Mr Johnson's attack on China was followed by a broadside from Foreign Minister Dominic Raab today on the treatment of the Uighur minority.

He said UK firms face heavy fines when facing Chinese human rights abuses and that firms must meet the requirements that show their supply chains in Xinjiang Province are free of forced labor, the foreign minister told Commons this afternoon .

The Beijing government has been accused of widespread ill-treatment in the region where Muslim Uyghurs live, including allegations of forced sterilization, slave labor and mass internment.

Members of the Uyghur minority were reportedly forced to pick cotton in Xinjiang province, raising concerns that UK consumers might inadvertently buy spoiled goods.

Mr Raab said companies would be given solid guidance on how to conduct due diligence to ensure they are not sourcing products affected by human rights abuses in the province.

He told MPs that the picture of human rights abuses in Xinjiang was "staggering" and that Britain had a "moral duty to respond".

Pangolins live in tropical forests in India, China, Southeast Asia, and parts of Africa.

Of the eight existing subspecies, three are critically endangered and all are protected by an international treaty.

General hunting and trading in pangolins has been banned in China since the late 1980s, but the exotic mammals are still traded in the thousands for their perceived nutritional value.

Her scales are considered a previous ingredient by believers in traditional Chinese medicine, and their 123-plus tons were sold on the black market in 2019.

Humans also eat their meat for the purported health benefits, and the animals' blood is considered a healing tonic.

China has previously denied that they are a vector for transmitting the virus from bats to humans.

Last year, researchers in the communist state found that while the animals are natural hosts for various coronaviruses, they do not appear to be the direct source of Covid-19.

In November, another team from the Chinese Academy of Sciences claimed the virus likely originated in India in the summer of 2019 and jumped from animals to humans over contaminated water before traveling unnoticed to Wuhan, where it was first discovered.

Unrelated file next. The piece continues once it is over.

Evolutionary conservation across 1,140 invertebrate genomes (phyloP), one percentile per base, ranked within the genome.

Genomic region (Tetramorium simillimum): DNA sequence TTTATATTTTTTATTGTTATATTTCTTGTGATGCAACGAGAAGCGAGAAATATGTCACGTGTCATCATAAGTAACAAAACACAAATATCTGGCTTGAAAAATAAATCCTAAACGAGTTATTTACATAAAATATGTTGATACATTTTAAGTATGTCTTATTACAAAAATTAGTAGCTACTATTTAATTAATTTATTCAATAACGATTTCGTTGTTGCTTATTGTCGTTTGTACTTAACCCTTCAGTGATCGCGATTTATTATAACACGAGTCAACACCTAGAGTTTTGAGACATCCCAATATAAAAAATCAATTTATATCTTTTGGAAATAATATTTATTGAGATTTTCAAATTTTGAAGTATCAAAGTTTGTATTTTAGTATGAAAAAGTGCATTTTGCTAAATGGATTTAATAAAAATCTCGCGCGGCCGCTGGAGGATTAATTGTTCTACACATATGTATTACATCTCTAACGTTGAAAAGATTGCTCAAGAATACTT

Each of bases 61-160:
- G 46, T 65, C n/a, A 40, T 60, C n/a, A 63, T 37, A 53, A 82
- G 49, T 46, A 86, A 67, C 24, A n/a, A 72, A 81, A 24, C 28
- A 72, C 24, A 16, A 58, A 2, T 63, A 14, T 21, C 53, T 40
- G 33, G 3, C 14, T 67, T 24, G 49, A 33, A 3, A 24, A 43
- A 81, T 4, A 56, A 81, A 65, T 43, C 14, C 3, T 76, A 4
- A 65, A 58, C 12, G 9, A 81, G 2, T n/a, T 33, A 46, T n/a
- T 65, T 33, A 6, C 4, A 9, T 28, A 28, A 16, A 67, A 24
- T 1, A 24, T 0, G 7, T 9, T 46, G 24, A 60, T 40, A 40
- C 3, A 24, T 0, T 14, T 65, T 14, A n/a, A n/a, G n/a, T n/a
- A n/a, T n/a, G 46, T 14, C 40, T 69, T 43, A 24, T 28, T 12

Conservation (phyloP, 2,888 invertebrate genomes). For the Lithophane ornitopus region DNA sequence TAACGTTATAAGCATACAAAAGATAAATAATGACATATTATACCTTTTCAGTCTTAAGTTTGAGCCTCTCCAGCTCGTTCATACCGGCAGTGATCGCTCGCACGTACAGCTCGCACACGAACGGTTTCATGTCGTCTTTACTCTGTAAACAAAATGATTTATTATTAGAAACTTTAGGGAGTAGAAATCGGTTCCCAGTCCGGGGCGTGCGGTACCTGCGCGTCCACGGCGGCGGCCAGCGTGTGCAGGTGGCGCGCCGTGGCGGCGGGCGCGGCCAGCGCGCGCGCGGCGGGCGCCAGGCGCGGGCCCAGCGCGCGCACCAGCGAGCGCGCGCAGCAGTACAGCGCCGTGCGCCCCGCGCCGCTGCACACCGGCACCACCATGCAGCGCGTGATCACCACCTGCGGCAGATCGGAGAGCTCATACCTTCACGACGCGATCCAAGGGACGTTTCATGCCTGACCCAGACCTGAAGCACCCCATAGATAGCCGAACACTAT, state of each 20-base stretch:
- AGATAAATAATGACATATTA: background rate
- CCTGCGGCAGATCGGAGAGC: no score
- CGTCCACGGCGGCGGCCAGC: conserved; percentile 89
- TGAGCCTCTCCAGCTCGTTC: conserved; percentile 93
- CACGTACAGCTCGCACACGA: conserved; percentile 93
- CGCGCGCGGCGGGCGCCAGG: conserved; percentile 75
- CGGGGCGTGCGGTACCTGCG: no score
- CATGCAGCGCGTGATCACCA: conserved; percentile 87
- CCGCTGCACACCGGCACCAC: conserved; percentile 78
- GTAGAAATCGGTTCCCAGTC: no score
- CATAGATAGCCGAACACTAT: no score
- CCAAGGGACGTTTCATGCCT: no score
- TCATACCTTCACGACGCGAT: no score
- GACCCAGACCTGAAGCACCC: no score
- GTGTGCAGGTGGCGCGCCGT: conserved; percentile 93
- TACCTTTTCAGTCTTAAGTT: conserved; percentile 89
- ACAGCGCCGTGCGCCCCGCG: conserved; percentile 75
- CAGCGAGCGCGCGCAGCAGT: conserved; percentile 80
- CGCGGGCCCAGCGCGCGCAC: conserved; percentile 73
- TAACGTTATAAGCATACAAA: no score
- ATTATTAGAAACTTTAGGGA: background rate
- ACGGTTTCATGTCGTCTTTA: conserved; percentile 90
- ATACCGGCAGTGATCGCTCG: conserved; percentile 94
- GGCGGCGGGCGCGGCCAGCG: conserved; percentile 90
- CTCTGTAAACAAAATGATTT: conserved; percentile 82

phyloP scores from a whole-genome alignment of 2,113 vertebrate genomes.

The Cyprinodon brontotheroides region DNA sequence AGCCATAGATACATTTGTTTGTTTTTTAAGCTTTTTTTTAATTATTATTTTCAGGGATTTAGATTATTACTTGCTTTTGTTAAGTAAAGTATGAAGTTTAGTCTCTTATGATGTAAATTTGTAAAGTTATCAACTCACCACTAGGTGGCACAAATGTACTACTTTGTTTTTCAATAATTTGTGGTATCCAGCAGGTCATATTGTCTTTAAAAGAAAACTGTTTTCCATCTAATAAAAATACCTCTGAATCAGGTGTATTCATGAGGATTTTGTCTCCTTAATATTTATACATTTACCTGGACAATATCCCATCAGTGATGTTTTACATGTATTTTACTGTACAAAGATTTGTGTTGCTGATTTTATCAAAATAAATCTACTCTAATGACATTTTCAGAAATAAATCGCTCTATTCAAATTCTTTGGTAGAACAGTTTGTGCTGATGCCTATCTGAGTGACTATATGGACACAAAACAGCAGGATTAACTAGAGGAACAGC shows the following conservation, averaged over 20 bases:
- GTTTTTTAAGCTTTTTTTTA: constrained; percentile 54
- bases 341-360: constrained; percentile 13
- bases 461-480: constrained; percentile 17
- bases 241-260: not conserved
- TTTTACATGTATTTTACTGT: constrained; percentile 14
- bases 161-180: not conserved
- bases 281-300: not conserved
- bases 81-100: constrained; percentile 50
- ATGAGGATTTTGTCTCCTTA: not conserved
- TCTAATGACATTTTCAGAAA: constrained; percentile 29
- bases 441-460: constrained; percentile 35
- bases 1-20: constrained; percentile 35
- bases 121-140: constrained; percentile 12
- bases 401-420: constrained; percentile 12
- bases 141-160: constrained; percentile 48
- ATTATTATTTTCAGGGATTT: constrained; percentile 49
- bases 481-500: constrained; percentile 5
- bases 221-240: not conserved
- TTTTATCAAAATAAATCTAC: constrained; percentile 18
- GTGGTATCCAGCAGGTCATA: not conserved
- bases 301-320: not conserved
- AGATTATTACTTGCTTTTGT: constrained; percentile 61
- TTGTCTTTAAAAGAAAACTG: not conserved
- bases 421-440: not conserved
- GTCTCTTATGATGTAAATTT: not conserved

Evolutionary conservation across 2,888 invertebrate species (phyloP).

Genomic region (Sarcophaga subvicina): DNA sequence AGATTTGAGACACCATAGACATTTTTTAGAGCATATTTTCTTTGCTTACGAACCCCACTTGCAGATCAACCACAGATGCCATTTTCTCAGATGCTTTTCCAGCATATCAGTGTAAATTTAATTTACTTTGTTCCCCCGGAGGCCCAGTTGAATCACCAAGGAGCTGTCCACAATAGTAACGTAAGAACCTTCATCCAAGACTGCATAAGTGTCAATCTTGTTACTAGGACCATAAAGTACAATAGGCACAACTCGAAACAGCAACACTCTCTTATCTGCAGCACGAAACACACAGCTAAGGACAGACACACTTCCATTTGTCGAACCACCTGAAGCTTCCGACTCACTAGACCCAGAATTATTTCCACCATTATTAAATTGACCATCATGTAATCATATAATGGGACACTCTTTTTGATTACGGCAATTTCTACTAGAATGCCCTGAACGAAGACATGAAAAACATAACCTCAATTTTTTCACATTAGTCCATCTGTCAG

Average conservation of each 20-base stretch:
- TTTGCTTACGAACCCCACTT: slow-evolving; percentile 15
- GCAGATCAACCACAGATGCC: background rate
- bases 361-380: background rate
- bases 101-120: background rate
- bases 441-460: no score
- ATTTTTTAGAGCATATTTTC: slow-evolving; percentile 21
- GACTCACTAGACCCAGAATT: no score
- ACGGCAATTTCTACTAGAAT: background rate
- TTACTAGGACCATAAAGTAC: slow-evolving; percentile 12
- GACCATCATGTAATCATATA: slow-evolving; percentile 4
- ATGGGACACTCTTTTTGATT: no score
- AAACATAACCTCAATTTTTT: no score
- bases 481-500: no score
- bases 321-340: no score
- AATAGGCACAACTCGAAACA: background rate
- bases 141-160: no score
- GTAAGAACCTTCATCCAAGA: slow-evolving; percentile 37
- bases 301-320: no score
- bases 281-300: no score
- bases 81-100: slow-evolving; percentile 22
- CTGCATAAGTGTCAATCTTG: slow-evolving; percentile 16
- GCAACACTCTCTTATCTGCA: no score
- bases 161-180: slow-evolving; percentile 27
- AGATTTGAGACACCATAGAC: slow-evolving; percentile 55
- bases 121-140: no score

Mr Johnson has previously called for better protection for psoriasis.

In 2018 he wrote a newspaper article calling for greater efforts to track down the hunting and smuggling of mammals.

He wrote: “As we get older, we humans are capable of all kinds of self-deception. We go under the knife hoping to look younger. We take pills and potions of dubious effectiveness.

“But in the annals of human folly, there is certainly nothing more delusional than the still prevalent belief in much of Asia that a man can somehow correct his dwindling masculinity by grinding and eating the scales of a pangolin.

& # 39; And yet that's what they do. The tragedy is that all eight species of pangolin are now critically endangered, two of them critical.

“We are losing them to poachers at the rate of 100,000 a year. They are smuggled, slaughtered, and cooked – all for their mythical medicinal properties. & # 39;

Mr Johnson rallied cabinet today amid fears the lockdown could be tightened within a few days if the coronavirus count doesn't subside.

The prime minister held a virtual meeting with his senior team to reflect on the next step in the crisis that is devastating the country.

Ministers have desperately asked the British to restrict their contacts as the NHS struggles to cope with the volume of Covid patients as police press ahead with enforcing brutal restrictions.